The overall differences in microbial diversity found for bee species, as well as across seasons may provide some insight into the microbiome dynamics within flowers. Flowers are hypothesized to function as dispersal hubs for microbes, and both social and solitary bees may acquire microbes as they also acquire resources . Our data suggest a negative correlation between bee body size, tongue length, and microbial richness. Hypotheses underpinning morphological differences and their proposed influence on host-microbial diversity, stemming from restrictive flower visitation, is most clearly represented in euglossine bees and discussed below. Our data suggest also there may be more microbial richness on flowers in the wet season compared with the dry season, and conversely more distantly related microbial taxa on flowers in the dry season. However, enhanced diversity in the wet seasons could be the result of diverse flower visitation, as many plants flower early in the rainy season, and diverse pollen sources are relatively more abundant then [54, 55]. Alternatively, bees that are not seasonal may become more specialized on heavily flowering species during the dry season , thereby reducing their exposure to transient microbes at floral hubs.
Floral-associated acid-producing microbes that may play roles in pollen preservation and nutrient liberation which can influence bee larval development were consistently present [26, 57]. Bacteria in the family Acetobacteraceae, which included acetic acid-producing bacteria  (Acetic acid ~4.8 pKa) in the genera Asaia, Bombella, Commensalibacter, Endobacter, Gluconacetobacter, Gluconobacter, were detected across diverse bees but were notably absent in Bombini. In addition, lactic acid bacteria  (Lactic acid ~3.86 pKa) in the genera Lactobacillus, Carnobacterium, Lactococcus, Streptococcus, Enterococcus, Leuconostoc, Pediococcus, and Weissella were generally present across diverse bees, while Vagococcus, Oenococcus, Tetragonococcus, and Aerococcus were only found in trace amounts. Pediococcus, however, had a dominant association with Halictini, which was not observed in any other bee tribe.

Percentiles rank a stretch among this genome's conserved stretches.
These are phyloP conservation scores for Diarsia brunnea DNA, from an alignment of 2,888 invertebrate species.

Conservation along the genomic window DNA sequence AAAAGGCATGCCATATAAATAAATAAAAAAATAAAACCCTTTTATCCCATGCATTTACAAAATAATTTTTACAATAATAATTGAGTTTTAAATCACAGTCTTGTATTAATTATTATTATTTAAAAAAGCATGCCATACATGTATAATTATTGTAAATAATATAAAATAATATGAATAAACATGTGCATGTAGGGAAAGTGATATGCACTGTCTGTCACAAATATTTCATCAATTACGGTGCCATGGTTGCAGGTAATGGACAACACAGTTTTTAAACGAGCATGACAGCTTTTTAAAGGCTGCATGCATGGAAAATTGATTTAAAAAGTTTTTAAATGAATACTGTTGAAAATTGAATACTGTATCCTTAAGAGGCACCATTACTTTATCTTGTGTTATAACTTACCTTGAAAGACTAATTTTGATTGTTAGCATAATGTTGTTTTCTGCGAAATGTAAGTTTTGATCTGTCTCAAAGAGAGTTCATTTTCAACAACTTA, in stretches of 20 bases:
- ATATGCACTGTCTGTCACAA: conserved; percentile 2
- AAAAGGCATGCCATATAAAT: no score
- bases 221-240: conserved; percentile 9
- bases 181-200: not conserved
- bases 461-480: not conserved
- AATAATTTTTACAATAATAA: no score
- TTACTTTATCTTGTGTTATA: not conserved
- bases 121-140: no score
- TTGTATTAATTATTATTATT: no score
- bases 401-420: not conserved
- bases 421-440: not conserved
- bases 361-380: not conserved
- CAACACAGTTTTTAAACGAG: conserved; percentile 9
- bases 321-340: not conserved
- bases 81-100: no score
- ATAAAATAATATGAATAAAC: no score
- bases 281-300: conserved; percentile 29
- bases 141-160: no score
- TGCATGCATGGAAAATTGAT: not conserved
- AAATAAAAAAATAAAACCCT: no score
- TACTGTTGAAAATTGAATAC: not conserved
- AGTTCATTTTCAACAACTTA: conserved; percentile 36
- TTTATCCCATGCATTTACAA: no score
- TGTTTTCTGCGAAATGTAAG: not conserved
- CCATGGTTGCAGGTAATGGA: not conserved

Euglossines exhibited high levels of microbial variability, which may occur due to the variability in the biology of the bees themselves, specifically, their seasonality (univoltine vs. multivoltine), their tongue length that regulates nectar gathering behaviors, and their degrees of sociality and parasitism. Despite high variability of euglossine gut microbiomes, the predictive power of tongue length for euglossine microbial richness provides a clear explanation, resulting from a natural experiment on a measurable trait. Euglossine bees have more varied tongue lengths than the other bee tribes . Shorter-tongued euglossine bees may have higher exposure to microbes from less restrictive flowers that support more visitors including bees, wasps, butterflies, moths, beetles, etc. . In contrast, long tongues (sometimes exceeding the length of their body) are specialized to forage from deep flowers that are often designed to exclude other visitors. As a result, they may be less exposed to transient microbes at more widely utilized floral hubs. Our dataset fits this hypothesis; Euglossa asarophora, Eg. imperialis, Eulaema bombiformis, El. cingulata, El. meriana, El. nigrita, and Exaerete frontalis have the longest tongues, and each had a lower-than-average microbial richness. Eufriesea anisochlora, which had the highest microbial richness of any bee species, also had the shortest tongue among the euglossine bees. This observation likely explains why the microbiome of Eufriesea anisochlora had significant overlap with CCGM’s of many eusocial taxa. The variability in microbial diversity and composition of Eufriesea suggests they exemplify seasonal and floral-mediated microbial dynamics from frequent inoculations of microbes at their food resource flowers (D. W. Roubik and J. E. Moreno, unpublished manuscript). Eufriesea, specifically the two species with the highest or lowest bacterial diversity, also had the shortest or longest flight seasons , respectively, and therefore may logically be exposed to differing bacterial communities. From a theoretical standpoint, the fittest microbes would eliminate competitors and may alter the health of the host . However, selection on microbes and thereby their hosts may not be as strong for animals with very short lives — a concept well established in the disease ecology literature [62, 63].